Constitutional Law and Criminal Procedure

By Dennis, Corey M. | Suffolk University Law Review, Summer 2008 | Go to article overview

Constitutional Law and Criminal Procedure


Dennis, Corey M., Suffolk University Law Review


Criminal Defendant Erroneously Denied First-Choice Counsel Entitled to Automatic Reversal of Conviction--United States v. Gonzalez-Lopez, 126 S. Ct. 2557 (2006)

The Sixth Amendment to the United States Constitution provides that "[i]n all criminal prosecutions, the accused shall enjoy the right ... to have the Assistance of Counsel for his defence." (1) The United States Supreme Court has interpreted this guarantee to protect the right of a defendant who does not require appointed counsel to choose who will represent him. (2) In United States v. Gonzalez-Lopez, (3) the Supreme Court, faced with a circuit split, considered whether a trial court's erroneous deprivation of a defendant's choice of counsel entitles him to an automatic reversal of his conviction. (4) Justice Scalia, writing for a 5-4 Court, held that the denial of a defendant's right to choose counsel violates the defendant's Sixth Amendment rights regardless of whether prejudice is shown. (5)

On January 7, 2003, Cuauhtemoc Gonzalez-Lopez (Gonzalez-Lopez) was charged with conspiracy to distribute marijuana in the United States District Court for the Eastern District of Missouri. (6) His family hired local attorney John Fahle to represent him at an evidentiary hearing before a magistrate judge, but Gonzalez-Lopez hired California attorney Joseph Low. (7) The magistrate judge initially permitted Low and Fahle to work together on the condition that Low would immediately file a motion for admission pro hac vice. (8) The judge revoked Low's admission pro hac vice, however, when Low violated a local court rule restricting the cross-examination of a witness to one attorney. (9)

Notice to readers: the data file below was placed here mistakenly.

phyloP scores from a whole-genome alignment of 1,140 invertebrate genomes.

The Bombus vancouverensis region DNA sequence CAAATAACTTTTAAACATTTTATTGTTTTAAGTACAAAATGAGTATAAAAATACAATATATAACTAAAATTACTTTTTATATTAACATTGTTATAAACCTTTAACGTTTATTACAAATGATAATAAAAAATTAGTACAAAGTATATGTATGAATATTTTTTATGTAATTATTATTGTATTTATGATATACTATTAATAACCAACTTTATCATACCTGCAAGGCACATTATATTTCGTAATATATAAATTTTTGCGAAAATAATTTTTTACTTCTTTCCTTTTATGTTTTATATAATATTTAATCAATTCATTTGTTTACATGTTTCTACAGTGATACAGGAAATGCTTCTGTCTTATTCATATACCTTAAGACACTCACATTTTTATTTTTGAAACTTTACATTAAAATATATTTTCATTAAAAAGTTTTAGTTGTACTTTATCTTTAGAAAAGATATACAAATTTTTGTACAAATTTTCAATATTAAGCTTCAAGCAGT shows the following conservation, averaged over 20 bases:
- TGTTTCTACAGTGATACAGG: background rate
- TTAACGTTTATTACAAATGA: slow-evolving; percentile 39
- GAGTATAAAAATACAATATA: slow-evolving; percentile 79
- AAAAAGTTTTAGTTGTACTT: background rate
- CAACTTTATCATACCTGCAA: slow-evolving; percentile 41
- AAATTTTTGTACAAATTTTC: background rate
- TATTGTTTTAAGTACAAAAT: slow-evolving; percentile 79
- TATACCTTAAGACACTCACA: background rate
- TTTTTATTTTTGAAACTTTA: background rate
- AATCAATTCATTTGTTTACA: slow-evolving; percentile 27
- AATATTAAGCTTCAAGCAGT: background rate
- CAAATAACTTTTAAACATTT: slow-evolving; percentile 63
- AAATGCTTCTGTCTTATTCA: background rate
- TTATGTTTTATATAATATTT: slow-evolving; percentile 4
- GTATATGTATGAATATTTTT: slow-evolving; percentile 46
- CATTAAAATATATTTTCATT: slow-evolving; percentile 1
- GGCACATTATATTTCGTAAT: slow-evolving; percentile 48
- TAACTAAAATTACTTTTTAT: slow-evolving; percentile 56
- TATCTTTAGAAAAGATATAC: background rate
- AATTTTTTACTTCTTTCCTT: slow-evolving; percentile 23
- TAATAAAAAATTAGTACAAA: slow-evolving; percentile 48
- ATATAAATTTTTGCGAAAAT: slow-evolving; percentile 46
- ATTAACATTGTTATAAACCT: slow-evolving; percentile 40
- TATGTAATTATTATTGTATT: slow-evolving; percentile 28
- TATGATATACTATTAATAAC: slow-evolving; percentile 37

Soon after, Gonzalez-Lopez informed Fahle that he wanted Low to be his sole attorney. (10) Low subsequently filed a second request to be admitted pro hac vice, which the district court and the United States Court of Appeals for the Eighth Circuit both rejected. (11) Meanwhile, Fahle filed a motion to withdraw and a complaint against Low claiming that Low violated the Missouri Rules of Professional Conduct (Rules) by contacting Gonzalez-Lopez when Fahle represented him. (12) The district court permitted Fahle to withdraw from the case but did not allow Low to represent Gonzalez-Lopez, reasoning that Low violated the Rules. (13)